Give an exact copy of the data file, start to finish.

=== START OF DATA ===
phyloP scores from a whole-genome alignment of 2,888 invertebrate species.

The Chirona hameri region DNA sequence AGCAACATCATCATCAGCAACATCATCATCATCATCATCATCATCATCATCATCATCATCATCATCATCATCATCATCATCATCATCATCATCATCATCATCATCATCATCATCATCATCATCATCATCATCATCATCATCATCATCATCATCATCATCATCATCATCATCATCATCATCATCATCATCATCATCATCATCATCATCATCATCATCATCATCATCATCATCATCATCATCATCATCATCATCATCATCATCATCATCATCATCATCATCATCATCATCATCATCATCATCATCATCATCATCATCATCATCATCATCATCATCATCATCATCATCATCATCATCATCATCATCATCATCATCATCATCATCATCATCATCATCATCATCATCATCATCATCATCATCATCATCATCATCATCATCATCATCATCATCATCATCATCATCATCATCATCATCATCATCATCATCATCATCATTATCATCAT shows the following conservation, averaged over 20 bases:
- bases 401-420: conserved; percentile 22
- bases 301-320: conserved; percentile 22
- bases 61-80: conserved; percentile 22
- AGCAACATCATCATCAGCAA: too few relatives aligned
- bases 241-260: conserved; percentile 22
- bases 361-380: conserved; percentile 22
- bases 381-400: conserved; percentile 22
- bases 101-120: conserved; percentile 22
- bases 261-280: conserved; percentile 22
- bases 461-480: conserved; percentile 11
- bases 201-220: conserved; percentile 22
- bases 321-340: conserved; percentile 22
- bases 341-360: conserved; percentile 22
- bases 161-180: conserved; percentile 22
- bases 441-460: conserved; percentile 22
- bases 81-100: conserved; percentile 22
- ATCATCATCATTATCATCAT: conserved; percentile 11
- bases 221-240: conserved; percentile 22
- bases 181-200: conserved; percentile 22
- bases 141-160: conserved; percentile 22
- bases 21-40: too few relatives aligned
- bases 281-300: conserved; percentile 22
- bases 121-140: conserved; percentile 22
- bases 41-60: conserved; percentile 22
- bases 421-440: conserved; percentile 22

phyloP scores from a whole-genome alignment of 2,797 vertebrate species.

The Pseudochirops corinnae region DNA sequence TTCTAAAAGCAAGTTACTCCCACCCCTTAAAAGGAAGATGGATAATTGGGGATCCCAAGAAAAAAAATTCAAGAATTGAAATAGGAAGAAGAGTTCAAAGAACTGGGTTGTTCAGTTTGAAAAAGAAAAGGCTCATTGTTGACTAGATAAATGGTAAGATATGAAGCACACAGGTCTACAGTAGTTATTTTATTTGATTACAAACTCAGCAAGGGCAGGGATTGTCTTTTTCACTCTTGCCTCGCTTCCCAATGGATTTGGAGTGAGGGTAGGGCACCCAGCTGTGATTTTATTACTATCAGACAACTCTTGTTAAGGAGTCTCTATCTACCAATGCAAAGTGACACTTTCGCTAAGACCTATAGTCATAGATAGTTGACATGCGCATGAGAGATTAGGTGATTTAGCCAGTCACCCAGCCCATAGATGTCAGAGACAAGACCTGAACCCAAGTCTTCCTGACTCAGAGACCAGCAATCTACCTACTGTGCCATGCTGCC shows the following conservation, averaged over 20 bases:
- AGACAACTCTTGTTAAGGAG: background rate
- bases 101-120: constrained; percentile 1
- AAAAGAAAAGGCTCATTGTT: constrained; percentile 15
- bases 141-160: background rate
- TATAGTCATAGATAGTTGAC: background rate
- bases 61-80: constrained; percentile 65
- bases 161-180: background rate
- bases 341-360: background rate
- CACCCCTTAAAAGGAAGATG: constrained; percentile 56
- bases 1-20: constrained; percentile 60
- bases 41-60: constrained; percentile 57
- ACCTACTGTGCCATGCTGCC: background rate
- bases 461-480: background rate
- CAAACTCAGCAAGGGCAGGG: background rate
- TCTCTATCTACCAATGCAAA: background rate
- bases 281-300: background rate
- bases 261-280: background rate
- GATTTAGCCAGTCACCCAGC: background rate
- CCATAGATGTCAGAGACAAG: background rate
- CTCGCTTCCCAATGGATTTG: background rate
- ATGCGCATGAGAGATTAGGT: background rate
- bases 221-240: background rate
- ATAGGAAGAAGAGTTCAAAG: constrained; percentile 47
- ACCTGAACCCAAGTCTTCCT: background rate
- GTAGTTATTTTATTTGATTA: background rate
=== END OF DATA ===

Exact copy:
phyloP scores from a whole-genome alignment of 2,888 invertebrate species.

The Chirona hameri region DNA sequence AGCAACATCATCATCAGCAACATCATCATCATCATCATCATCATCATCATCATCATCATCATCATCATCATCATCATCATCATCATCATCATCATCATCATCATCATCATCATCATCATCATCATCATCATCATCATCATCATCATCATCATCATCATCATCATCATCATCATCATCATCATCATCATCATCATCATCATCATCATCATCATCATCATCATCATCATCATCATCATCATCATCATCATCATCATCATCATCATCATCATCATCATCATCATCATCATCATCATCATCATCATCATCATCATCATCATCATCATCATCATCATCATCATCATCATCATCATCATCATCATCATCATCATCATCATCATCATCATCATCATCATCATCATCATCATCATCATCATCATCATCATCATCATCATCATCATCATCATCATCATCATCATCATCATCATCATCATCATCATCATCATCATCATCATTATCATCAT shows the following conservation, averaged over 20 bases:
- bases 401-420: conserved; percentile 22
- bases 301-320: conserved; percentile 22
- bases 61-80: conserved; percentile 22
- AGCAACATCATCATCAGCAA: too few relatives aligned
- bases 241-260: conserved; percentile 22
- bases 361-380: conserved; percentile 22
- bases 381-400: conserved; percentile 22
- bases 101-120: conserved; percentile 22
- bases 261-280: conserved; percentile 22
- bases 461-480: conserved; percentile 11
- bases 201-220: conserved; percentile 22
- bases 321-340: conserved; percentile 22
- bases 341-360: conserved; percentile 22
- bases 161-180: conserved; percentile 22
- bases 441-460: conserved; percentile 22
- bases 81-100: conserved; percentile 22
- ATCATCATCATTATCATCAT: conserved; percentile 11
- bases 221-240: conserved; percentile 22
- bases 181-200: conserved; percentile 22
- bases 141-160: conserved; percentile 22
- bases 21-40: too few relatives aligned
- bases 281-300: conserved; percentile 22
- bases 121-140: conserved; percentile 22
- bases 41-60: conserved; percentile 22
- bases 421-440: conserved; percentile 22

phyloP scores from a whole-genome alignment of 2,797 vertebrate species.

The Pseudochirops corinnae region DNA sequence TTCTAAAAGCAAGTTACTCCCACCCCTTAAAAGGAAGATGGATAATTGGGGATCCCAAGAAAAAAAATTCAAGAATTGAAATAGGAAGAAGAGTTCAAAGAACTGGGTTGTTCAGTTTGAAAAAGAAAAGGCTCATTGTTGACTAGATAAATGGTAAGATATGAAGCACACAGGTCTACAGTAGTTATTTTATTTGATTACAAACTCAGCAAGGGCAGGGATTGTCTTTTTCACTCTTGCCTCGCTTCCCAATGGATTTGGAGTGAGGGTAGGGCACCCAGCTGTGATTTTATTACTATCAGACAACTCTTGTTAAGGAGTCTCTATCTACCAATGCAAAGTGACACTTTCGCTAAGACCTATAGTCATAGATAGTTGACATGCGCATGAGAGATTAGGTGATTTAGCCAGTCACCCAGCCCATAGATGTCAGAGACAAGACCTGAACCCAAGTCTTCCTGACTCAGAGACCAGCAATCTACCTACTGTGCCATGCTGCC shows the following conservation, averaged over 20 bases:
- AGACAACTCTTGTTAAGGAG: background rate
- bases 101-120: constrained; percentile 1
- AAAAGAAAAGGCTCATTGTT: constrained; percentile 15
- bases 141-160: background rate
- TATAGTCATAGATAGTTGAC: background rate
- bases 61-80: constrained; percentile 65
- bases 161-180: background rate
- bases 341-360: background rate
- CACCCCTTAAAAGGAAGATG: constrained; percentile 56
- bases 1-20: constrained; percentile 60
- bases 41-60: constrained; percentile 57
- ACCTACTGTGCCATGCTGCC: background rate
- bases 461-480: background rate
- CAAACTCAGCAAGGGCAGGG: background rate
- TCTCTATCTACCAATGCAAA: background rate
- bases 281-300: background rate
- bases 261-280: background rate
- GATTTAGCCAGTCACCCAGC: background rate
- CCATAGATGTCAGAGACAAG: background rate
- CTCGCTTCCCAATGGATTTG: background rate
- ATGCGCATGAGAGATTAGGT: background rate
- bases 221-240: background rate
- ATAGGAAGAAGAGTTCAAAG: constrained; percentile 47
- ACCTGAACCCAAGTCTTCCT: background rate
- GTAGTTATTTTATTTGATTA: background rate